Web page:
Sunday, July 31, 2005

A Balancing Act

The executive [President] ...holds the sword...The legislative [Congress]...commands the purse...The judiciary...has no influence over either the sword or the purse...can take no active resolution whatever...liberty can have nothing to fear from the judiciary alone, [as usurpers] but would have every thing to fear from its union with either of the other departments..." [in usurping power]

The Federalist (no.78, by Alexander Hamilton)

Do you know why a three-legged stool never wobbles? Do you know why roof trusses are made up of lots of triangles? Do you know why we have three branches of government?

These questions may seem unrelated, but they're not.

A three-legged stool never wobbles because, mathematically, it takes three points to define a plane. With four legs, three will be in one plane but the fourth might be in another and so the stool wobbles.

Roof trusses are made up of triangles because the triangle is the most stable (or strongest) geometric shape— it is the only shape that cannot be altered without changing the length of at least one of the sides. If you imagine a square where the corners are all able to rotate, you can push the square to one side or the other and change its shape to a parallelogram. You can take a five-sided pentagon and make it look like the outline of a house. You can take a circle and "squish" it to look like an oval. But you cannot change the shape of a triangle unless you change the length of at least one of its legs.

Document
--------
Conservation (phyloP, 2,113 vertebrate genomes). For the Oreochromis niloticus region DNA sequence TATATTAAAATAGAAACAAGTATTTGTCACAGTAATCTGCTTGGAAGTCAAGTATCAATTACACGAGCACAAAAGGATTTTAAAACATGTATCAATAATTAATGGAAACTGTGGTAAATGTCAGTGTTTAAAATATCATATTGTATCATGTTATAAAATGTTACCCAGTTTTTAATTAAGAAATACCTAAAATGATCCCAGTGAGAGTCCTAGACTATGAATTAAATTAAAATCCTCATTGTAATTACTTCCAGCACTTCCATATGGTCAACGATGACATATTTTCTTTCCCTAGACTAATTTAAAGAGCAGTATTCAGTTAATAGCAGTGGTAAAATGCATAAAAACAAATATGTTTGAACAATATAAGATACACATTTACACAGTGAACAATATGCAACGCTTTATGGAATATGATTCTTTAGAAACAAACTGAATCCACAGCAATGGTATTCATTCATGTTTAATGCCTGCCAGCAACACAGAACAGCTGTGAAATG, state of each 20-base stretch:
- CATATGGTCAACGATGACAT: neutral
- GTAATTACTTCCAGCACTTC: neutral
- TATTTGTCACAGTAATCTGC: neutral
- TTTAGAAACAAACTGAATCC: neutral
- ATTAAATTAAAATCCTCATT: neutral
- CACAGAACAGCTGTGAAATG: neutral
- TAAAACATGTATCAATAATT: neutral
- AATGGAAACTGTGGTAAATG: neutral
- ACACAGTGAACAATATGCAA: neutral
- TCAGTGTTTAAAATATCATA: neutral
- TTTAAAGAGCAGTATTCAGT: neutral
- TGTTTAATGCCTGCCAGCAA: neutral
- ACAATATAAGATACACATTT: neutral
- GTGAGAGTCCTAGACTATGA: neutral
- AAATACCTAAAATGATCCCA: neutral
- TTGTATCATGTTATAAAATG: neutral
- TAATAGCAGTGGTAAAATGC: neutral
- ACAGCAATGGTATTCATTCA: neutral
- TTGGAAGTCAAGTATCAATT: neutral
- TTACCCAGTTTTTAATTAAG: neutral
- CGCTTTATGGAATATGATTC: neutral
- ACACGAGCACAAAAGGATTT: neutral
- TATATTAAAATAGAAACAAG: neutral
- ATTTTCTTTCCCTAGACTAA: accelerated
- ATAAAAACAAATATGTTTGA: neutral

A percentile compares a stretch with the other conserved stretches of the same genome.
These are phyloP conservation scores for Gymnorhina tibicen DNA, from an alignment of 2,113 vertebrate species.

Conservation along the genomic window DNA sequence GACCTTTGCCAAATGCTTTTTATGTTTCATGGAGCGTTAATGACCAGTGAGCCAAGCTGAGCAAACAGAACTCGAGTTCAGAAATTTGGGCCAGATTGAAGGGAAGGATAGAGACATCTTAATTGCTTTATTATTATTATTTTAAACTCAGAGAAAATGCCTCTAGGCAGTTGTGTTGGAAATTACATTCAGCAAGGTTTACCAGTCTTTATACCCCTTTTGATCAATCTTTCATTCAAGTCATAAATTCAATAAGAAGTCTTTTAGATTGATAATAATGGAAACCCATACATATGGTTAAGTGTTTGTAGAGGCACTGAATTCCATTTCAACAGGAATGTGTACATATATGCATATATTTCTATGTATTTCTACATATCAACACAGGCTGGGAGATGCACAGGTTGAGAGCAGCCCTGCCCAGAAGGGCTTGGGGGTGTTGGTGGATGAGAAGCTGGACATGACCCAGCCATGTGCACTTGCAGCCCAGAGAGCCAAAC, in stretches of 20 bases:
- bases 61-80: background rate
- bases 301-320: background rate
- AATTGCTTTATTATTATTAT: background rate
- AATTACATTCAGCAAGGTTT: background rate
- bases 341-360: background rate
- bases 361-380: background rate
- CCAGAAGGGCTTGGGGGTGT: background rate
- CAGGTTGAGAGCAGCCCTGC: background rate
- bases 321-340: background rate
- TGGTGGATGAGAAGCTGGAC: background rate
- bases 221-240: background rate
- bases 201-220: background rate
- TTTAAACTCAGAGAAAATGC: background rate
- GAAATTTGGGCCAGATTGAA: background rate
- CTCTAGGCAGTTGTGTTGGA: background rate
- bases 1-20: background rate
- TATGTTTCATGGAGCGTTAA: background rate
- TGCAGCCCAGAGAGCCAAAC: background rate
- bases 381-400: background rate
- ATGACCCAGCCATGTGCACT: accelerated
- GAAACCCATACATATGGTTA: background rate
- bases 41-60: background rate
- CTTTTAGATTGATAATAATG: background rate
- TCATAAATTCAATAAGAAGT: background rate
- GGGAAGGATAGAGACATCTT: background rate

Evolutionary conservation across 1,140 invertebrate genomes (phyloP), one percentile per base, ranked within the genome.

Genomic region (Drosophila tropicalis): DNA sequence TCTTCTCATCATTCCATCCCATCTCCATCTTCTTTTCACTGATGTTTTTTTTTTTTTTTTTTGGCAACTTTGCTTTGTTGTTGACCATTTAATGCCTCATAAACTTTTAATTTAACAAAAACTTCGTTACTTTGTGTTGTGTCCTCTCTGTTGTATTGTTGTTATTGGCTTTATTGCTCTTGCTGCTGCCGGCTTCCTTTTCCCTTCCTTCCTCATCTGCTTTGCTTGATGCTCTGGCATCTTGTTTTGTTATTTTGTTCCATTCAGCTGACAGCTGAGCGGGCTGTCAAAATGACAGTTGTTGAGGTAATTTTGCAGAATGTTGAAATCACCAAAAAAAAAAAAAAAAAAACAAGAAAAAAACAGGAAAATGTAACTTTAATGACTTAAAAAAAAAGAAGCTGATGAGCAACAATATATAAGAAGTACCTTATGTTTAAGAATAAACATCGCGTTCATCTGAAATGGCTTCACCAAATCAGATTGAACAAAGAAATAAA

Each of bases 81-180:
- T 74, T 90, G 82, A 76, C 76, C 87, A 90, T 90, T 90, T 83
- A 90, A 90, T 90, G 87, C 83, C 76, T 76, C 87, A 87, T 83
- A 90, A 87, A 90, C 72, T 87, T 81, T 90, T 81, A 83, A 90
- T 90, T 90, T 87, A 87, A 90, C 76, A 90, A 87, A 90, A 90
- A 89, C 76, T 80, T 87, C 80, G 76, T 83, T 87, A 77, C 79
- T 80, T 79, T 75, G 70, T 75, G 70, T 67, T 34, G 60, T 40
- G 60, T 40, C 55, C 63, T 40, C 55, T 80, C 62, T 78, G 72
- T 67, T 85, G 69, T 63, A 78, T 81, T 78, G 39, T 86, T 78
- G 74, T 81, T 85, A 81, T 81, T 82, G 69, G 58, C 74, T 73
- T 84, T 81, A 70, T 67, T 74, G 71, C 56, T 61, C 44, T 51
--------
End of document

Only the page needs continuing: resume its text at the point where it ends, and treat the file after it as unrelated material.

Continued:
If you look around at nature, you'll see even more examples of the strength and stability of the number 3. Three primary colors (red, blue, yellow). Three dimensions to any physical object (length, width, height). Three tenses (past, present, future). Three types of numbers (positive, negative, zero). Three forms of existence (solid, liquid, gas).

What does all this have to do with three branches of government, the separation of powers, and the system of checks and balances?

Quite a lot.

While the examples above are physical in nature and appear to pertain more to engineering than to political philosophy, they help illustrate the importance of our three branches of government, and provide an excellent visual illustration of how the political concepts serve to strengthen and support our system of government in much the same way triangles and tripods provide strength to structures in the physical world.